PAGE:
It’s my opinion that if we assume the craniofacial complex is static rather than dynamic, then a lot of the goals of this forum disappear...we are here trying to figure out if change is possible, and if so how much and how to achieve it. That being said, I think it’s very relevant to look at different aspects which factor into the growth in children, at least to verify whether or not they lose their relevance in adults. The end result may be that teeth together is not very important in adults, or even detrimental through some signaling pathway of the cranium! I just think it’s an important factor to analyze, at least as a starting point.

I assume the blue outline in the pic shows upward movement. It also shows the Mew line actually INCREASE. Could this mean that an upward movement = longer Mew line despite the fact the facial height seems to decrease???

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Posted : 22/09/2019 11:12 pm
20_year_old_mewing
Active Member

@progress

Hey dude. Was looking at your progress pics, and changes look good. 

I was wondering if you think the maxilla and/or undereye area has improved? From what I hear, a strong tongue and hard swallow are the most important things. 

Also, has the maxilla expanded with the arch. I'm currently using thumb pulling to very slowly expand, and just using the tongue to maintain it....

My maxilla and eye area are really messed up, i get told by everyone to sleep more.  I just want to do this correctly. . 

do u believe the palatogossus theory?

thanks

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Posted : 09/10/2019 6:17 am
Progress
Member Moderator
Posted by: @20_year_old_mewing

@progress

Hey dude. Was looking at your progress pics, and changes look good. 

I was wondering if you think the maxilla and/or undereye area has improved? From what I hear, a strong tongue and hard swallow are the most important things. 

Also, has the maxilla expanded with the arch. I'm currently using thumb pulling to very slowly expand, and just using the tongue to maintain it....

My maxilla and eye area are really messed up, i get told by everyone to sleep more.  I just want to do this correctly. . 

do u believe the palatogossus theory?

thanks

In my case orbital and cheek areas are the ones that have improved the most from tongue posture, while the lower third has improved only marginally. There's a particular subtle appearance of fullness to the middle face that, while hard to capture on camera, is easy to recognize when tilting the head up in front of a mirror. I'll pm you to show what I mean.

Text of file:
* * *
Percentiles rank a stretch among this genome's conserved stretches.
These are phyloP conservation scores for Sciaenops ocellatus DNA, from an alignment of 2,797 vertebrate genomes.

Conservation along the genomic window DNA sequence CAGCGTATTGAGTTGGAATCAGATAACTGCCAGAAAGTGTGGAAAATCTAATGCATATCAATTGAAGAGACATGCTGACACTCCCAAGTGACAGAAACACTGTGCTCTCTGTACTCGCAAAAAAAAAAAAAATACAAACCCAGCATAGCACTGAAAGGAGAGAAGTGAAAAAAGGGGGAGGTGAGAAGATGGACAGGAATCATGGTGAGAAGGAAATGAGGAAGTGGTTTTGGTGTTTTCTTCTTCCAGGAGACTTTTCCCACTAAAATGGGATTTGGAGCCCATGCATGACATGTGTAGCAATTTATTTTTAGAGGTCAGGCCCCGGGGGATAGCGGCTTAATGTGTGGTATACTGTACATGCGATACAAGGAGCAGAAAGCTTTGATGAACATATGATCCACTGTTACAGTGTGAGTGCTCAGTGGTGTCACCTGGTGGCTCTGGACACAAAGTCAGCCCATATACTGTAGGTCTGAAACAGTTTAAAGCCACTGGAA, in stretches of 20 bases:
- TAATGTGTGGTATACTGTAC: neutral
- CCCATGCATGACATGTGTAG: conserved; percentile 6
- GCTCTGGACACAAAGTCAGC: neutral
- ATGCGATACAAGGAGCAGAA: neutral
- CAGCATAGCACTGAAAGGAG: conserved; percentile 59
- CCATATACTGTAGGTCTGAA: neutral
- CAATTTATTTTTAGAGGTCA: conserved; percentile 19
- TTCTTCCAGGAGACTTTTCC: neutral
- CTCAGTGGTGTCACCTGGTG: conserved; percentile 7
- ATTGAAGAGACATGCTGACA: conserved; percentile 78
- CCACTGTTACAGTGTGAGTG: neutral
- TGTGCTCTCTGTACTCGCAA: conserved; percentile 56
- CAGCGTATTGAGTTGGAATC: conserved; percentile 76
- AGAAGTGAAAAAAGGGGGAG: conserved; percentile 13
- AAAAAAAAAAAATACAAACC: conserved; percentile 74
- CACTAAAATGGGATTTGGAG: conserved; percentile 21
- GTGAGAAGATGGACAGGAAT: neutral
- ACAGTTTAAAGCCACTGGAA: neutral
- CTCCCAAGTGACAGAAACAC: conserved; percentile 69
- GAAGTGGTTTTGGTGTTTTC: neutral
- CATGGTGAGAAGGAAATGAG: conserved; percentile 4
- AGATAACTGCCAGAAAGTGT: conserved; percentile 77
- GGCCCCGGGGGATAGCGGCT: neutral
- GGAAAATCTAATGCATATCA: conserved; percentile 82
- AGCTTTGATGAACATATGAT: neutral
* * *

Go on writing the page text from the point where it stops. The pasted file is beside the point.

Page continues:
From what I have understood, the palatoglossus theory asserts that by using the palatoglossus to pull the posterior tongue up, the maxilla gets pulled down. What isn't addressed by the theory is how the medial pterygoids of the mandible play into the equation, as these too have insertions on the maxilla. So you have the tongue and the mandible, both of which are connected to the maxilla through separate insertions, then the mandible is also connected to the sphenoid via the medial&lateral pterygoids (see pic below) and to the zygomatic bones via the masseters. The zygomatic and sphenoid bones are both neighboring bones to the maxilla.

The question is: when all of the forementioned muscles are activated together (i.e. teeth together and tongue on the palate), what is the nature of the resulting force? While both the sphenoid and the maxilla are going to be impacted, how do the individual movements of these bones interact with each other? And how does the rest of the skull respond? So, to answer your question: the palatoglossus theory, though not necessarily wrong, may be too narrow to accurately describe the grand mechanism behind the resulting movement.

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Posted : 09/10/2019 7:20 am
printfactory
Eminent Member

https://www.youtube.com/watch?v=L0ZRkXIBIpw

The speaker in this video says clenching the teeth drives the maxilla up and forwards. Why isn´t it recommended for people who want a ccw rotation of the maxilla to clench the teeth then?

TMD? Or wearing down the teeth? 

Also, in the before/after example he shows, shouldn´t the girl develop more prominent cheekbones? To me it doesn´t look like she did.